Often, it’s the simplest things that have the greatest impact on our health and wellbeing. While there is a huge awareness of the importance of the things that we eat and drink, many other simple lifestyle issues are still ignored when it comes to recovering from ill-health.
Consider the way that our’ not so distant ancestors lived and you will see just how far we have changed in our modern life. With the arrival of electric light, we can now stay up until all hours of the night and our natural sleeping rhythm of waking up with the blue light with the morning sunrise and falling asleep with the red light of the evening has been completely disrupted. While our phones do have the option to follow this cycle, lots of people don’t know how to set them up, so people are watching Netflix with blue light at midnight, and wonder why they can’t fall asleep.
We no longer grow and harvest our own food; the local supermarket has replaced our freshly picked food with something that was growing a week ago in a country on the other side of the world. Lettuce loses 95% of its vitamin C within 30 minutes of being picked, but most of our vegetables are picked and packed and stored for weeks in our shops and in our fridges at home. No wonder we struggle to get the best nutrition, and many people display signs
Many of us eat alone in front of the TV, yet a community in the US who had much lower rates of heart disease than their neighbours, drank wine, smoked cigars and ate red meat, but they did so at the dining table with the rest of their extended family. It’s not just what you eat, but how you eat and who you eat with!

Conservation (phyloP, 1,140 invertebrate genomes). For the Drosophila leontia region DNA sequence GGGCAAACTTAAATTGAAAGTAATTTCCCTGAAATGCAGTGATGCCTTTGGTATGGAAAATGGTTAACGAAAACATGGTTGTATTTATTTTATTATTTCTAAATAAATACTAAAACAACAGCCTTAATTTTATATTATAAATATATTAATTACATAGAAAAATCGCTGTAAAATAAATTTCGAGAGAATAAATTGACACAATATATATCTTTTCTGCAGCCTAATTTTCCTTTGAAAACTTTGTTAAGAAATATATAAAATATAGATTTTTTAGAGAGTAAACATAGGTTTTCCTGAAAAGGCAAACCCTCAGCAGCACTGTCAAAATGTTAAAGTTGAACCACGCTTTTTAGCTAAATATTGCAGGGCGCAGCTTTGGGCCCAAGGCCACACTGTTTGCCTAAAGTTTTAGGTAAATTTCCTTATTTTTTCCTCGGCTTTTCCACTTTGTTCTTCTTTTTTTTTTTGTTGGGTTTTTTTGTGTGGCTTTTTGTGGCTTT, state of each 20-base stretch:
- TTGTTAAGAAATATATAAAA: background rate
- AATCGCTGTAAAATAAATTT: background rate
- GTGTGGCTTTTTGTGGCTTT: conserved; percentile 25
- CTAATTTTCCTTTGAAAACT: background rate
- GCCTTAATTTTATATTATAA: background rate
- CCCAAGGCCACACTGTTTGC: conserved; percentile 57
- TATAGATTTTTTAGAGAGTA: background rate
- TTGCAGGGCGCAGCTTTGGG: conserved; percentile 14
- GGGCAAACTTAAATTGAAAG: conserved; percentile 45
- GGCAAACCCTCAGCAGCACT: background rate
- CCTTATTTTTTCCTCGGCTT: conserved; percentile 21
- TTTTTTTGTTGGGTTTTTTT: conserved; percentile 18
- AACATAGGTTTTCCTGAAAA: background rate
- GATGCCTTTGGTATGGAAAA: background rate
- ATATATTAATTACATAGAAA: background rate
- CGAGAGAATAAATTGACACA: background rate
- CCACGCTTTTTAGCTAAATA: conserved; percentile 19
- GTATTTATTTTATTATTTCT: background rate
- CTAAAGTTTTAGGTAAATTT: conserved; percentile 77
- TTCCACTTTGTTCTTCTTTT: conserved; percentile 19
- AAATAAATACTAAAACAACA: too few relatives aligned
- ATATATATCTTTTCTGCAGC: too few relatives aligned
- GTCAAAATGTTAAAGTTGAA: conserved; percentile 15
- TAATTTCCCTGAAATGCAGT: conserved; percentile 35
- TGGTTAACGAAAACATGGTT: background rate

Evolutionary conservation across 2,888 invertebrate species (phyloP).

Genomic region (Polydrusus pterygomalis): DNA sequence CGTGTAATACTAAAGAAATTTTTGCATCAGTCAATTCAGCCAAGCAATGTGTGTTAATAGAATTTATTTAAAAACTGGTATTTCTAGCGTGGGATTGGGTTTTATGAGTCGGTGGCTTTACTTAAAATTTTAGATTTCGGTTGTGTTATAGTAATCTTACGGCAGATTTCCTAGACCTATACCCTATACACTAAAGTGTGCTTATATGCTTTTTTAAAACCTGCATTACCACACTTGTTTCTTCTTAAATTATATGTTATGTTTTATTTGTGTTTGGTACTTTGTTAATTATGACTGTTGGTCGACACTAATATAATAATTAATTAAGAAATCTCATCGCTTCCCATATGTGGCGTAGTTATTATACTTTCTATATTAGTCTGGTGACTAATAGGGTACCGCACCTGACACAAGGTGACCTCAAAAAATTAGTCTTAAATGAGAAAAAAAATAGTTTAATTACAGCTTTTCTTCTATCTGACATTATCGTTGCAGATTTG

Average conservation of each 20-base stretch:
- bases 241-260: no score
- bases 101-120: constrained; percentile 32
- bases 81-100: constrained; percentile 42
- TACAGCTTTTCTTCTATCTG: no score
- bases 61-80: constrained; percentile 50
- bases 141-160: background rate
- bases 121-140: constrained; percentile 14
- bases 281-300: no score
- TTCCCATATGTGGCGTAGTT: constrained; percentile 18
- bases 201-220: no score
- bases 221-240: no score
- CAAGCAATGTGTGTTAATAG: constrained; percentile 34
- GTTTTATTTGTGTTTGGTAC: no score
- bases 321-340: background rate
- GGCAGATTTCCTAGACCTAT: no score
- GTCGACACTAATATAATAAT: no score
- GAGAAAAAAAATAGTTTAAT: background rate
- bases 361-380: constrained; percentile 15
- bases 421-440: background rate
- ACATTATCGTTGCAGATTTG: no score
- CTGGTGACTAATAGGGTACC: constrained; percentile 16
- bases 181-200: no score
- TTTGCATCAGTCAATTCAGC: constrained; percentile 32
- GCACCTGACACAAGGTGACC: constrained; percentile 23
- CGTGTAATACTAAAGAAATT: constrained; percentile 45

The exercise we used to do travelling to work by foot, or by bicycle or on horseback, and the physical work we did in the farms or while making things, or by fishing and hunting, has been replaced by a very sedentary lifestyle where we sit for 10 to 12 hours a day or more, and often curled up like a pretzel and not in a way that is comfortable or supportive for our body. The 3-5 hours a week we spend in the gym, doesn’t come close to compensating for the 70 hours of sitting we do travel to and from work, and sitting in front of our computer in the office and at home.
So simple changes to our lifestyle can have a huge impact on our wellbeing.
Start by going to bed before 10.30pm and waking up between 6.30 and 7am. Eat meals at a table, not standing at the fridge, eat with friends or family whenever possible, and eat fresh food as soon after picking as possible. Many frozen vegetables are frozen in the field soon after picking so that may be one of the best ways to get a few portions of freshly picked vegetables into your system.
Stand up at work and walk around when on phone calls. Do stretches and breathing exercises every day. Walk outside at lunchtime – even if it’s raining – the fresh air is as beneficial as the movement.
Set your phone or tablet or laptop screen to switch to night time setting at 8pm. The red light will signal your brain that it’s time to start winding down and get ready to sleep.
Reset your circadian rhythm at Les Mariannes. Our regular routines and outdoor location will help your body settle into a healthier rhythm. Our local grown food is served at regular mealtimes and our pool and yoga classes encourage your body to stretch and flex too.